New California Case Rules Plaintiff Entitiled to Recover the Reasonable and Necessary Costs Caused by Someone Who Wrongfully Injured Cat

By Michael Reiter, Attorney at Law

A new case in the First District Court of Appeals, Division 1, Kimes v. Grosser (May 31, 2011), 2011 WL 2128649:

“Under Civil Code section 3333 plaintiff may present evidence of the bills incurred to save the cat’s life and is entitled to recover the reasonable and necessary costs caused by someone who wrongfully injured the cat. Defendants are entitled to present evidence why the costs were unreasonable under the circumstances.” Id. at *4.

The Court gives the background of the case is:

Plaintiff Kevin Kimes alleges as follows: His pet cat Pumkin was shot with a pellet gun on October 28, 2005, while perched on a fence between his property and that of defendants Charles Grosser et al. Emergency surgery costing $6,000 saved Pumkin’s life, but left Pumkin partially paralyzed, and plaintiff incurred an additional $30,000 in expenses caring for Pumkin because of the injury. Plaintiff contends the shot that wounded Pumkin was fired from defendants’ backyard, and defendants Charles or Joseph Grosser were responsible for the “willful[ ] and malicious[ ]” shooting.

Plaintiff filed this suit to recover amounts paid for Pumkin’s care as a result of the shooting, and punitive damages. Defendants filed motions in limine to exclude evidence of plaintiff’s expenses caring for Pumkin, a cat they described as “an adopted stray of very low economic value,” on the theory that their liability was limited to the amount by which the shooting reduced Pumkin’s fair market value. When the court granted the motions at the outset of the trial, plaintiff declined to proceed, effectively conceding that Pumkin had no market value that justified the expenses of trial. Plaintiff’s appeal is from the judgment of dismissal entered on his failure to prosecute. Id. at *1

The dismissal was reversed by the Court. The takeaway from this decision is that animals will not be treated exactly like other property.

I once argued in the alternative that the value of an animal was limited to its fair market value. That dog was a German Shepherd named Woman. The dog attacked the police officers during a neighborhood evacuation when an unexploded bomb was found nearby. Non-lethal force (mace) was used before the dog was shot, and the dog survived for another year before being put down.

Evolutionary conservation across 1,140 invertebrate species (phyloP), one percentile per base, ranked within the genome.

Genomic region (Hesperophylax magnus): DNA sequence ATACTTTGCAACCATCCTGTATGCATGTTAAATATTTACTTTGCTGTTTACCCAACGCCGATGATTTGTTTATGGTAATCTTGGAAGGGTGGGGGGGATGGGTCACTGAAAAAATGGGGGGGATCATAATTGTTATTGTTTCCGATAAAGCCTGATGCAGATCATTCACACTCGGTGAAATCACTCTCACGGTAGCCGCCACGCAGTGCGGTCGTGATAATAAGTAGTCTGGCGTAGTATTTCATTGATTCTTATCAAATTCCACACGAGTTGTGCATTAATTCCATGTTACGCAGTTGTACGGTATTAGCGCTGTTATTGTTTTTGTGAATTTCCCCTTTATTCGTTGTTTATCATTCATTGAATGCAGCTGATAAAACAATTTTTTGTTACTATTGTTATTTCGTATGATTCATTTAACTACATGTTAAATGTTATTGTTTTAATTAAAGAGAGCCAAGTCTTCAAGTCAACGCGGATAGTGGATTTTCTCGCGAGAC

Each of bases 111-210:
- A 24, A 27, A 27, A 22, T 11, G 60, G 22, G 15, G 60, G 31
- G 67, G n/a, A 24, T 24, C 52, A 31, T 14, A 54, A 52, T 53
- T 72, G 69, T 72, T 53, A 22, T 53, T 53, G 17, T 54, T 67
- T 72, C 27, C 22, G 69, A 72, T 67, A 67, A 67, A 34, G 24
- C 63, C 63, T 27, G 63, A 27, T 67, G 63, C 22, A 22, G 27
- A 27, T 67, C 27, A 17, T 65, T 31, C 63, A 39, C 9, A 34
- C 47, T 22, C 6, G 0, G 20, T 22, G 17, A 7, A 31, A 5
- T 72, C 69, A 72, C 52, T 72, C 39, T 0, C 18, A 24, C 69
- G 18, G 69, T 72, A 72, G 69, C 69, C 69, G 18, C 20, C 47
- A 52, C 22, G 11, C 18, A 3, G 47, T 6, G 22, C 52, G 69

Unlike the case with Pumkin, the judge ruled that Woman’s shooting was within the discretionary immunity under the Government Code, and because the officers were immune, the City of San Bernardino was immune. Judgment was entered in favor of my client, the City of San Bernardino. There is a saying that “this case is a real dog” and sometimes, it is true.

In my time as an attorney, I’ve come across a variety of pet names. The City of San Bernardino had an arson dog named Cinder. Another Deputy City Attorney had an appeal of a determination to destroy a dog named Biscuit (who was later absolved because there was a “counterfeit Biscuit” running around the neighborhood, causing the mayhem attributed to Biscuit). Dangerous dog hearings and appeals are the less glamorous side of municipal law.

The information you obtain at this blog is not, nor is it intended to be, legal advice. No attorney-client relationship is established by reading or commenting on this blog. You should consult an attorney for advice regarding your individual situation.

A: 1255 W. Colton Ave. Suite 104, Redlands, CA 92374
T: (909) 708-6055
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About Michael Reiter, Attorney at Law
Michael Reiter is a Redlands, California-based lawyer, serving San Bernardino County and Riverside County in Southern California's Inland Empire. Michael Reiter is a lawyer practicing in the following fields of law: Municipal Law, Code Enforcement Law, Small Business Law and Real Estate Law. Michael Reiter practices in all the local courts, including San Bernardino Superior Court, Riverside Superior Court, and the United States District Court for the Central District of California. Michael Reiter was admitted to the California State Bar in 1998. Michael Reiter was Assistant City Attorney for the City of Redlands, a Deputy City Attorney for the City of San Bernardino, and Staff Attorney for Legal Aid Society of San Bernardino. Michael Reiter serves all of San Bernardino and Riverside County, Orange County, and Los Angeles County. Michael Reiter can be reached at (909) 296-6708, or by electronic mail at michael@michaelreiterlaw.com. 300 E. State St. #517 Redlands CA 92373-5235

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